Of course the infusions themselves come with various side-effects. Perhaps the most obvious is the hair loss. In my case this time around, the hair on my head has fallen out because of the radiation; from what I understand, there's some chance that it will not grow back as thick as before, or maybe not at all on the sides. I'm choosing not to be freaked out by this, because I won't know for at least 8 months anyway and that's a long time to hold on to a panic. The rest of the hair on my body—and I mean all the rest, even the peach fuzz on the belly—will fall out by the end of my treatments. And that looks a bit weird, too. We don't realize how much sheen body hair gives to a person, until it's entirely gone. And I'm sure other people are deft at applying false eyelashes . . . but I certainly wasn't. Better just to embrace the Olympic swimmer look. Along with hair loss comes a loss of skin color—chemo patients are processing a lot of chemicals, and a lot of toxins both internally from their diseases and externally from the cures. Your largest organ shows the strain. Of course there is also the nausea, the fatigue, and occasionally things like "chemo brain" when you feel like you're just not thinking as well. Oh, and nearsightedness. If I weren't already not allowed to drive, I would probably make the prudent choice to not drive anyway, because my glasses prescription simply isn't good enough right now. I think this has something to do with yet another side-effect—dehydration. That's a hard one to keep on top of, except for infusion days when I'm getting an extra liter of simple saline solution, simply because who wants to drink all the time? Talk about tedious.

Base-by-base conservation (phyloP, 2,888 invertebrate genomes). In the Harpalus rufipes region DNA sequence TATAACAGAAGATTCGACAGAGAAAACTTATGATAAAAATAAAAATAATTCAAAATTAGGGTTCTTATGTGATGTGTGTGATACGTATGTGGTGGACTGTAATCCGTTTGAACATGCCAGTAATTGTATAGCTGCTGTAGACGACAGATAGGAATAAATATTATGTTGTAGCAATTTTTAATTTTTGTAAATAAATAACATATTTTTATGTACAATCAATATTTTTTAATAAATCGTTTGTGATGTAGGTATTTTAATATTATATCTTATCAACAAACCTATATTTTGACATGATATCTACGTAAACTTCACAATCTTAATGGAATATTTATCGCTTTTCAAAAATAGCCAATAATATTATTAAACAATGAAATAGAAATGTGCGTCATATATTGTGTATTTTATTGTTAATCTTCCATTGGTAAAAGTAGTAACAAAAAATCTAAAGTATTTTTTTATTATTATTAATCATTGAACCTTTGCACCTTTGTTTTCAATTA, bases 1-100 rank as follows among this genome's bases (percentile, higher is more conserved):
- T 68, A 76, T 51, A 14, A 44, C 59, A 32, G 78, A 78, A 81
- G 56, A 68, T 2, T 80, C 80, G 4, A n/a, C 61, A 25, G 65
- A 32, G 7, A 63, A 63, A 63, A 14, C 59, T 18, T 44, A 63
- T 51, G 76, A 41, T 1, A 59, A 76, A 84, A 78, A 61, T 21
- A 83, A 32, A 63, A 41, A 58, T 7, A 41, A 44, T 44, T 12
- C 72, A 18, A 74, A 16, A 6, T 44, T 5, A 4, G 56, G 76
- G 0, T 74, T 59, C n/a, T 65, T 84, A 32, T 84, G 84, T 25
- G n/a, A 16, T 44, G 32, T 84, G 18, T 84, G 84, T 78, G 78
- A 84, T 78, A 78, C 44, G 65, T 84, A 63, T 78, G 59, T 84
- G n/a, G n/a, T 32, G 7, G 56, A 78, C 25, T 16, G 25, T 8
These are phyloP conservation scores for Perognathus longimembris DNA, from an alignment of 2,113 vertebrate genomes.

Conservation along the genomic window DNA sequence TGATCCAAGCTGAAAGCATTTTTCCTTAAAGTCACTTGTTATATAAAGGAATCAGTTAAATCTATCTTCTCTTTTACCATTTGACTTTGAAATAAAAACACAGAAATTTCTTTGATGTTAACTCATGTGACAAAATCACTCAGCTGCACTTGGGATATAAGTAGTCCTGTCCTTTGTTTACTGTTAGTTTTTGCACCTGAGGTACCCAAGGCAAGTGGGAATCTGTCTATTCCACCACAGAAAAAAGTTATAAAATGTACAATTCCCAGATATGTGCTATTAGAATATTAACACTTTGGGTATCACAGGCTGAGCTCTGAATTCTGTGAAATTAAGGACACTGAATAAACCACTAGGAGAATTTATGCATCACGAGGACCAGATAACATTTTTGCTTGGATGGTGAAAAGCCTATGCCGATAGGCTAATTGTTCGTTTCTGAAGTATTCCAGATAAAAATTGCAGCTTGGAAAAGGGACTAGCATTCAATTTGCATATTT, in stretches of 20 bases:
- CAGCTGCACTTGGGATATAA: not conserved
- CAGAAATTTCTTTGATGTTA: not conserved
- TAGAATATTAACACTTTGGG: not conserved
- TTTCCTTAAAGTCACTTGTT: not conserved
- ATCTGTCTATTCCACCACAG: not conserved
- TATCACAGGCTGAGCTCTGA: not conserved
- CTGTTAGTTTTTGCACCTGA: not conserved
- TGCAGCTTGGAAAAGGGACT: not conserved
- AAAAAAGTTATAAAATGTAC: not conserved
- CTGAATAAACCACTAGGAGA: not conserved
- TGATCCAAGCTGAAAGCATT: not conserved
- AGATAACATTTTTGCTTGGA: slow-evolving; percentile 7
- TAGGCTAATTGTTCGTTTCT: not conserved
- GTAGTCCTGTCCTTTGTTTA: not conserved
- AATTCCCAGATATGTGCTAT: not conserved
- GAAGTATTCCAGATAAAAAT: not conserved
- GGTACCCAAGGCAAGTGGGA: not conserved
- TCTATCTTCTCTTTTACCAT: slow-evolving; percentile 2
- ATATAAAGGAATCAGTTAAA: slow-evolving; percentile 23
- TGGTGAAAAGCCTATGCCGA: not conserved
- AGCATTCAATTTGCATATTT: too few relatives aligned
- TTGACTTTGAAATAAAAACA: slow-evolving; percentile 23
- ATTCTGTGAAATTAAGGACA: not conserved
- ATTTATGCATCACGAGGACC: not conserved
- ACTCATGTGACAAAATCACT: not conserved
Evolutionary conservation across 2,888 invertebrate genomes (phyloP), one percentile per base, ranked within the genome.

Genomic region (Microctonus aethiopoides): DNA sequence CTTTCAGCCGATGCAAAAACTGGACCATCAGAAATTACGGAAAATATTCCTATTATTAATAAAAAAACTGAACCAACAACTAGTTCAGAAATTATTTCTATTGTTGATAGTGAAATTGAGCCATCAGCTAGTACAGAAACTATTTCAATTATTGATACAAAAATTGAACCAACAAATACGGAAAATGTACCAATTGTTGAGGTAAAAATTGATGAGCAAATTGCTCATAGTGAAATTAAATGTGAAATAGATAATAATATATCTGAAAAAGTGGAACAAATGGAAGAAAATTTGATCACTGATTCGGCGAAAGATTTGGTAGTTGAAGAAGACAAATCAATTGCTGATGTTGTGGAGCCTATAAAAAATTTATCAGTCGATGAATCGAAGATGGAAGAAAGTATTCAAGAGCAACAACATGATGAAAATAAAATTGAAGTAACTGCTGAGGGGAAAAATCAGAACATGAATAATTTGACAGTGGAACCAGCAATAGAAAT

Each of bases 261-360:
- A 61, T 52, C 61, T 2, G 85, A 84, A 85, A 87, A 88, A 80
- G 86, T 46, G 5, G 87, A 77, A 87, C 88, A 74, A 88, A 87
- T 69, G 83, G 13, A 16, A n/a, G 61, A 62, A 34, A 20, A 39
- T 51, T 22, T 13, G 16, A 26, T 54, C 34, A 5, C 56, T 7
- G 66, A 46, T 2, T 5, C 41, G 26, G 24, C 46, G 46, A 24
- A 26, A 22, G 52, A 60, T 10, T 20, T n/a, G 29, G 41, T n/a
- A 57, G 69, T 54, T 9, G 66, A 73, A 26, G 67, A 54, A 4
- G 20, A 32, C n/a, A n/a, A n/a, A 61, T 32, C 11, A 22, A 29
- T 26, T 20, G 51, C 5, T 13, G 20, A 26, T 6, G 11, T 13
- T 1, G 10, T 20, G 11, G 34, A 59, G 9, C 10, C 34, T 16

The radiation side effects that I'm continuing to experience include a sore back of the throat (particularly last night when I slept with the window open right above my head—big mistake), scabby inner nose, and scabby ears. With the sore throat comes the lack of taste—and by that I mean ability to taste, not cheesiness of course. That's been a bit hard. Fruits are pretty easy and I can taste them, but savory seems a bit more bitter, or simply flat. I'm trying to cook by memory when I spice things, because one of the primary savories I can taste right now is salt, and other people don't necessarily get all their pleasure from that particular sensation. Although even I recognized that our traditional ground-beef-and-tomato-sauce spaghetti last night was a success. Oh, and of course there's the peeling head and baldness. I seemed to have avoided the possible loss of short-term memory and the possible loss of multitasking skill . . . although Ian picked those up for me (he's adjusted quite well now, but it was a funny week or so—like an hysterical pregnancy).
So, yeah. Responding to effects—primary, side, tertiary—beyond, I have no doubt at some point—is definitely one part of my current full-time job description.